Apple denied pretrial sanctions against Epic Games over witness disclosure

Fortnite Season 6 Hero
Fortnite Season 6 Hero (Image credit: Epic Games)

What you need to know

  • Apple has had a motion for pretrial sanctions against Epic Games denied by a court.
  • Apple claimed that Epic had violated rules in calling individual witnesses from Facebook and Microsoft without giving their names.
  • The court agreed with Epic that no rule violation had occurred.

Apple has been denied a pretrial motion for sanctions against Epic Games after a court found the Fortnite developer had not broken any rules regarding the calling of witnesses.

An order denying Apple's motion for pretrial sanctions published Tuesday and reviewed by iMore reads:

Before the Court is defendant and counterclaimant Apple Inc.'s motion for pretrial sanctions against plaintiff and counter-defendant Epic Games, Inc. (Dkt. No. 419.) Epic Games filed an opposition to the motion on an expedited schedule. (Dkt. No. 431.)1 Having considered the parties' briefing and the record in this matter, Apple's motion for pretrial sanctions is DENIED. The Court expedites the issuance of this Order due to the impending bench trial commencing May 3, 2021, and provides only a brief summary of the parties' positions.

Apple wanted three witnesses for Epic Games to be excluded from the trial, namely Vivek Sharma of Facebook Inc., Lori Wright of Microsoft Corporation, and Benjamin Simon of Yoga Buddhi Co. That's because Apple believes that Epic Games violated a rule by disclosing these witnesses as simply their employer entities rather than their specific names. Apple claims an existing agreement between parties allowing this only pertained to witnesses that had "not already been deposed" rather than witnesses yet to be disclosed. More seriously, Apple accused Epic Games of "coordinating with these third party witnesses in an effort to obstruct Apple from obtaining additional documents for these specific identified individuals."

Epic Games "categorically" denied the latter assertion, and said that the names of the witnesses were disclosed "when it first learned of and confirmed their identities", further noting that even if it had fallen foul of any rules that the correct sanction would not be to exclude these witnesses from the trial but to have them deposed by Apple, which is already scheduled. Epic said the motion was a ploy to stop the individuals giving "highly relevant evidence."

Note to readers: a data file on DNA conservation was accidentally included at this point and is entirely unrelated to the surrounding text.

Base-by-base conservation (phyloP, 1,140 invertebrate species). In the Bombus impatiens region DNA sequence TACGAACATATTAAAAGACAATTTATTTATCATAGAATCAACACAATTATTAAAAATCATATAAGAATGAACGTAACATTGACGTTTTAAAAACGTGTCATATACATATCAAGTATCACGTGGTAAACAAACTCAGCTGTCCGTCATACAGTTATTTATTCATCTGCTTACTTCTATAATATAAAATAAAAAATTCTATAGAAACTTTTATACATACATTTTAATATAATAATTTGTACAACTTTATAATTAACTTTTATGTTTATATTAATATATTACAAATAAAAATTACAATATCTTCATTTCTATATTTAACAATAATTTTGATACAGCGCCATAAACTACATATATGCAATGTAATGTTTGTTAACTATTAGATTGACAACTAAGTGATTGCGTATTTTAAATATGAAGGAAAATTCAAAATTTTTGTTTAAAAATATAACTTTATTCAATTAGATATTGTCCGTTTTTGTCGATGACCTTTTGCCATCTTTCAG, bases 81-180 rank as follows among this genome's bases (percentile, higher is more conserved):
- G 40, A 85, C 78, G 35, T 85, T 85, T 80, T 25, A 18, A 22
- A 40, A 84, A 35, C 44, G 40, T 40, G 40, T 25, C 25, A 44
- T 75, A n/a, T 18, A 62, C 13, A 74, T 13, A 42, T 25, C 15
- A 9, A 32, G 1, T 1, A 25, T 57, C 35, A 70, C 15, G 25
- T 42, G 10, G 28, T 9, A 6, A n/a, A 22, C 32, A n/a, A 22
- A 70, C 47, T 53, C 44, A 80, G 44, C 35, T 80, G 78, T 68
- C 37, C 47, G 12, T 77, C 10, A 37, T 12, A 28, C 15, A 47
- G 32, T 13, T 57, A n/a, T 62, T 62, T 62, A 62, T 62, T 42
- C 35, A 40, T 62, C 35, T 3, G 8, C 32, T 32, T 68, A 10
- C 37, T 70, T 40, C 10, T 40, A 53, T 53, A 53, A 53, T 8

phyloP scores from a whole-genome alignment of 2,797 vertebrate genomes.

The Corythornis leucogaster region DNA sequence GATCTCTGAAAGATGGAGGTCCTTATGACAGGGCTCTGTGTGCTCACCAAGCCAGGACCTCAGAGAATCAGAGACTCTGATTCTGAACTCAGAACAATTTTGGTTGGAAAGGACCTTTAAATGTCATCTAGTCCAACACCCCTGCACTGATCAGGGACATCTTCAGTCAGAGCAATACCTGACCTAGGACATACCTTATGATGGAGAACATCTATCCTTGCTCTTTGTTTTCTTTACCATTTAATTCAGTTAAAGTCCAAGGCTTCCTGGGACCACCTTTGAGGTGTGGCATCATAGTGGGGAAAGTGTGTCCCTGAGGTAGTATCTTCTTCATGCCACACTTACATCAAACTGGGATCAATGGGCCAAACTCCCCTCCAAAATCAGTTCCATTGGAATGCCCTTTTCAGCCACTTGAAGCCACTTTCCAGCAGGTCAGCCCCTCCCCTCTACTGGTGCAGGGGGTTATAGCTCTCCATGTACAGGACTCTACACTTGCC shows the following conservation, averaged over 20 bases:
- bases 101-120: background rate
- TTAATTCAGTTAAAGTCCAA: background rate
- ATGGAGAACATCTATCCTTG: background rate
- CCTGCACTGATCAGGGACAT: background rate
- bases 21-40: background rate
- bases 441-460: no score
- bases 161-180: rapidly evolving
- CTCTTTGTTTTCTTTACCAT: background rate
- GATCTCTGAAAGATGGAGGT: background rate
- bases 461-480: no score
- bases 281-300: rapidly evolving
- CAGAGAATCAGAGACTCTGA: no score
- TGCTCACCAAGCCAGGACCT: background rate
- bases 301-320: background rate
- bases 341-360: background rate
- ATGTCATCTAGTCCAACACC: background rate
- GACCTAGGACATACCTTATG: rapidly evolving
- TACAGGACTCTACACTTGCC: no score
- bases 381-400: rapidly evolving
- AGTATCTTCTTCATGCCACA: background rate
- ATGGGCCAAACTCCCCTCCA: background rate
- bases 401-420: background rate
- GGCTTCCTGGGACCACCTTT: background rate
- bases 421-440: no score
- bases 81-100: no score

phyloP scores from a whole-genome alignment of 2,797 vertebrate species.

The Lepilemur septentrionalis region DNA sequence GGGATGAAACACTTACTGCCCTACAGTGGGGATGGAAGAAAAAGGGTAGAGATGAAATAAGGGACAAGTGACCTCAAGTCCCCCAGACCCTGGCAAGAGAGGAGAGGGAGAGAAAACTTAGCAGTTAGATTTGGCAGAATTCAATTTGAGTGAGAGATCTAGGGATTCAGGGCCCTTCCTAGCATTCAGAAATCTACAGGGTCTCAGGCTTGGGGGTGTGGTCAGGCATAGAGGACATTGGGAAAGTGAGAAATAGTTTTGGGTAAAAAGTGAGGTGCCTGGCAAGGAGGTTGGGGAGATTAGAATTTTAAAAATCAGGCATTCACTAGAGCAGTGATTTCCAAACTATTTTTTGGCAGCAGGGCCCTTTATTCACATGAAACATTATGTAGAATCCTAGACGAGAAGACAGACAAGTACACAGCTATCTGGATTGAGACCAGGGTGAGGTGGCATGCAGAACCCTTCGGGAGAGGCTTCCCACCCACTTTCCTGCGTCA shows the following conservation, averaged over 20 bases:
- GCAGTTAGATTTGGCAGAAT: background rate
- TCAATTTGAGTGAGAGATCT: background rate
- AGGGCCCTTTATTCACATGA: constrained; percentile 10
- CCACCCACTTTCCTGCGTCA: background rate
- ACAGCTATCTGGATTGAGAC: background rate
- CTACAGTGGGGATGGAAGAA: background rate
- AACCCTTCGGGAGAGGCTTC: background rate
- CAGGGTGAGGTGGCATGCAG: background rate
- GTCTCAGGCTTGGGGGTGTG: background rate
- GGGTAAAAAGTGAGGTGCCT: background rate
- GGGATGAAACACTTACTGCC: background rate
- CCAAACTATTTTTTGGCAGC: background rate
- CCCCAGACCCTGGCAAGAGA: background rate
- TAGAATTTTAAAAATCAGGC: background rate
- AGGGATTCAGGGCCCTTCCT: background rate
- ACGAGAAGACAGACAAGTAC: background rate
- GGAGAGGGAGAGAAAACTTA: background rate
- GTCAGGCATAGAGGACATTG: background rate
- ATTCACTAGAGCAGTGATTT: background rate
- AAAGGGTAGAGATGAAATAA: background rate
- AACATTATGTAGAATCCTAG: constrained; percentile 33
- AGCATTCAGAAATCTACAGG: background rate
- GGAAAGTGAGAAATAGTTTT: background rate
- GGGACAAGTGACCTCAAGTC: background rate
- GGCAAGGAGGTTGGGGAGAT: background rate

The court concluded no rule breach had taken place and that the witnesses were properly disclosed. Despite this, Judge Yvonne Gonzalez Rogers did leave a warning for both parties:

All of the above said, however, the Court reiterates the following to the parties as well as the above third-party witnesses: the Court has repeatedly instructed that trial is not an opportunity for surprises. Instead, it is an opportunity for the Court to measuredly consider and weigh the relevant evidence to reach a final determination. This dispute presents no exception.

Stephen Warwick
News Editor

Stephen Warwick has written about Apple for five years at iMore and previously elsewhere. He covers all of iMore's latest breaking news regarding all of Apple's products and services, both hardware and software. Stephen has interviewed industry experts in a range of fields including finance, litigation, security, and more. He also specializes in curating and reviewing audio hardware and has experience beyond journalism in sound engineering, production, and design.

Before becoming a writer Stephen studied Ancient History at University and also worked at Apple for more than two years. Stephen is also a host on the iMore show, a weekly podcast recorded live that discusses the latest in breaking Apple news, as well as featuring fun trivia about all things Apple. Follow him on Twitter @stephenwarwick9